US companies would have to obtain the express permission of the Department of Commerce in order to sell to a repressive country any technology or equipment which can be used to intercept electronic communications or which is specifically designed to assist the authorities in monitoring Internet users.

- Training

US companies would have to obtain the express permission of the Department of Commerce before providing any programme of training in Internet surveillance and censorship techniques in a repressive country.

* A list of countries that repress freedom of expression would be drawn up on the basis of documents provided by the US State Department and would be appended to the code of conduct or law that is adopted. This list would be regularly updated.

Note : The purpose of these recommendations is to protect freedom of expression. They in no way aim to restrict the necessary cooperation between governments in their efforts to combat terrorism, paedophilia and cyber-crime.

The initiative

Reporters Without Borders is convinced that a law regulating the activities of Internet companies should only be drafted as a last resort, and we therefore recommend a two-step approach. Initially, a group of congressmen should formally ask Internet corporations to reach an agreement among themselves on a code of conduct that includes the recommendations we make at the end of this document. The companies would be urged to use the help of organisations specialised in freedom of expression in drafting the document. The request would include a deadline for the companies to submit their draft code of conduct to the congressmen concerned.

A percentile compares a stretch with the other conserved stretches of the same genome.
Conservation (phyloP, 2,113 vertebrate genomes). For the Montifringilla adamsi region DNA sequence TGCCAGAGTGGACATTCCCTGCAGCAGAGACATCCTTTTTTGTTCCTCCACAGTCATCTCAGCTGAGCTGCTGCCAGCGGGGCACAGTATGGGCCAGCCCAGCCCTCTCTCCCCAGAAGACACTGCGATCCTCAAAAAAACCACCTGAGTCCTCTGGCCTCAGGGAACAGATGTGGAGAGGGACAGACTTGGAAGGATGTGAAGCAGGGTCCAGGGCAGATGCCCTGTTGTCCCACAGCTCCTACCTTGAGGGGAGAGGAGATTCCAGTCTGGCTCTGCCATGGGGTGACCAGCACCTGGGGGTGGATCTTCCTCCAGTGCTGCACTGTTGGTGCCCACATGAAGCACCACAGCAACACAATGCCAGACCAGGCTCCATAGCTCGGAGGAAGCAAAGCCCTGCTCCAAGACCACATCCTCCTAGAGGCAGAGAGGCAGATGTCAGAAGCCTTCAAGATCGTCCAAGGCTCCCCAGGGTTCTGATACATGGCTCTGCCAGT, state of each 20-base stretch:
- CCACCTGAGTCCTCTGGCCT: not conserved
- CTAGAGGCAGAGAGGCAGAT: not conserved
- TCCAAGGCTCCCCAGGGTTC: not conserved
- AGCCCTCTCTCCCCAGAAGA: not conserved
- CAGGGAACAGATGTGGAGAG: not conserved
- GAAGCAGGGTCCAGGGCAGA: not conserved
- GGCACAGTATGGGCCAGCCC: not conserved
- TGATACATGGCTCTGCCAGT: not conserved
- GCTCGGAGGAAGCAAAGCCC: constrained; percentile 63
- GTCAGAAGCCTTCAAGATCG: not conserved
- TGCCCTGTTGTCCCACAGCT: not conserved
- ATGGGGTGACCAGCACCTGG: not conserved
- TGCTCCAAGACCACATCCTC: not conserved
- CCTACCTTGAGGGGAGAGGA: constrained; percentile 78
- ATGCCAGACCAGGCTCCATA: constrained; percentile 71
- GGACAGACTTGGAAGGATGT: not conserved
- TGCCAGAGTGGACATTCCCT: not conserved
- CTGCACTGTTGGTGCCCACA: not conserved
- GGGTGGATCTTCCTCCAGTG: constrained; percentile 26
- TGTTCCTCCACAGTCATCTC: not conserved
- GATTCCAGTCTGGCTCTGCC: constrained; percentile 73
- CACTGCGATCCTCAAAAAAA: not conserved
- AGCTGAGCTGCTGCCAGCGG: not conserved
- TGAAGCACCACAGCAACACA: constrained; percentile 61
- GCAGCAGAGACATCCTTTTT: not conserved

In the event that no satisfactory code of conduct has been drawn up when the deadline expires, or the proposed code has not been accepted by a sufficient number of representative companies, the congressmen would set about drafting a law that would aim to ensure that US companies respect freedom of expression when they are operating in repressive countries and elsewhere.


Reporters Without Borders has repeatedly condemned the ethical lapses displayed by certain Internet sector companies when operating in repressive countries. Here are some examples that have caused us particular concern :

Since 2002, Yahoo ! has agreed to censor the results of the Chinese version of its search engine in accordance with a blacklist provide by the Chinese government. Reporters Without Borders also recently proved that Yahoo ! helped the Chinese police identify and then convict a journalist who was criticising human rights abuses in China. The e-mail servers of Yahoo !’s Chinese division are located inside China.

Microsoft censors the Chinese version of its MSN Spaces blog tool. You cannot enter search strings such as “democracy” or “human rights in China” or “capitalism” as they are automatically rejected by the system. Microsoft also closed down a Chinese journalist’s blog following pressure from the government in Beijing. This blog was hosted on servers located in the United States.

All sources of news and information that are censored in China have been withdrawn by Google from the Chinese version of its news search engine, Google News.

Secure Computing has sold Tunisia technology that allows it to censor independent news and information websites such as the Reporters Without Borders one.

Fortinet has sold the same kind of software to Burma.

Cisco Systems has marketed equipment specifically designed to make it easier for the Chinese police to carry out surveillance of electronic communications. Cisco is also suspected of giving Chinese engineers training in how to use its products to censor the Internet.